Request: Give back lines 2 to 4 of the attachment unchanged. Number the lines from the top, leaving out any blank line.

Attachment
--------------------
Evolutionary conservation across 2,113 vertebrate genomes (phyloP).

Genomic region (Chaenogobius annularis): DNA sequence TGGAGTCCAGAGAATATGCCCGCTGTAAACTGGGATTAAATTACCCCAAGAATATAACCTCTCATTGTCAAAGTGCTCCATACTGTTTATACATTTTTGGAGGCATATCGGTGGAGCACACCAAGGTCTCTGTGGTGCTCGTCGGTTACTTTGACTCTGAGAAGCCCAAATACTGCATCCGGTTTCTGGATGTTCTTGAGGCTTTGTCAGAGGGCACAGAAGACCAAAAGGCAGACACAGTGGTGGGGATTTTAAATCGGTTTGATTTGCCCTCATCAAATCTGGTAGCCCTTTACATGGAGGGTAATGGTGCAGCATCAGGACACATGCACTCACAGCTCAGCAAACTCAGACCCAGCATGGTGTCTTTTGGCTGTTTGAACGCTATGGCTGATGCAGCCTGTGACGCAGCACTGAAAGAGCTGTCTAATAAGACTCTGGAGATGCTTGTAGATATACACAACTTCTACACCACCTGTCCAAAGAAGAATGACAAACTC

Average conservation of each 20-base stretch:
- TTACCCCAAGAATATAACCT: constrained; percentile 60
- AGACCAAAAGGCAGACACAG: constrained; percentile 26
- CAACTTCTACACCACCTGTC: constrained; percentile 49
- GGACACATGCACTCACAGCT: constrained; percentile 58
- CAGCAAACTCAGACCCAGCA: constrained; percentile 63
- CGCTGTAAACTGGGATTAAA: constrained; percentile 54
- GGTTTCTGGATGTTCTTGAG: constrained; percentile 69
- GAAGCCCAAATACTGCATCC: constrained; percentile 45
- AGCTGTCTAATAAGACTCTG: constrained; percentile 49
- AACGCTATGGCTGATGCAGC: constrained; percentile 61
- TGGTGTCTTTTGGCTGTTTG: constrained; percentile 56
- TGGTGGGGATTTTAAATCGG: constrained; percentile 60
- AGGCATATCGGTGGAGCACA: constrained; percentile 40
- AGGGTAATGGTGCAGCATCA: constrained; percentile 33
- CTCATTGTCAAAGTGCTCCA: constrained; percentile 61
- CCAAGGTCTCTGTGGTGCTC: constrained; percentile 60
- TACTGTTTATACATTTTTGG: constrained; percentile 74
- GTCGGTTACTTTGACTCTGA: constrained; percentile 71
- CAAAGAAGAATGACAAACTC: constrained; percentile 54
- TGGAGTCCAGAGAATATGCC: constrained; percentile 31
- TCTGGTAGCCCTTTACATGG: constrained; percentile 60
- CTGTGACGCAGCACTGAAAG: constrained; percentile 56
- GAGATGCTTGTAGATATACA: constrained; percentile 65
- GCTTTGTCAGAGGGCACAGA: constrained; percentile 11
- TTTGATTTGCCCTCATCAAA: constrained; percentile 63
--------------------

Genomic region (Chaenogobius annularis): DNA sequence TGGAGTCCAGAGAATATGCCCGCTGTAAACTGGGATTAAATTACCCCAAGAATATAACCTCTCATTGTCAAAGTGCTCCATACTGTTTATACATTTTTGGAGGCATATCGGTGGAGCACACCAAGGTCTCTGTGGTGCTCGTCGGTTACTTTGACTCTGAGAAGCCCAAATACTGCATCCGGTTTCTGGATGTTCTTGAGGCTTTGTCAGAGGGCACAGAAGACCAAAAGGCAGACACAGTGGTGGGGATTTTAAATCGGTTTGATTTGCCCTCATCAAATCTGGTAGCCCTTTACATGGAGGGTAATGGTGCAGCATCAGGACACATGCACTCACAGCTCAGCAAACTCAGACCCAGCATGGTGTCTTTTGGCTGTTTGAACGCTATGGCTGATGCAGCCTGTGACGCAGCACTGAAAGAGCTGTCTAATAAGACTCTGGAGATGCTTGTAGATATACACAACTTCTACACCACCTGTCCAAAGAAGAATGACAAACTC

Average conservation of each 20-base stretch:
- TTACCCCAAGAATATAACCT: constrained; percentile 60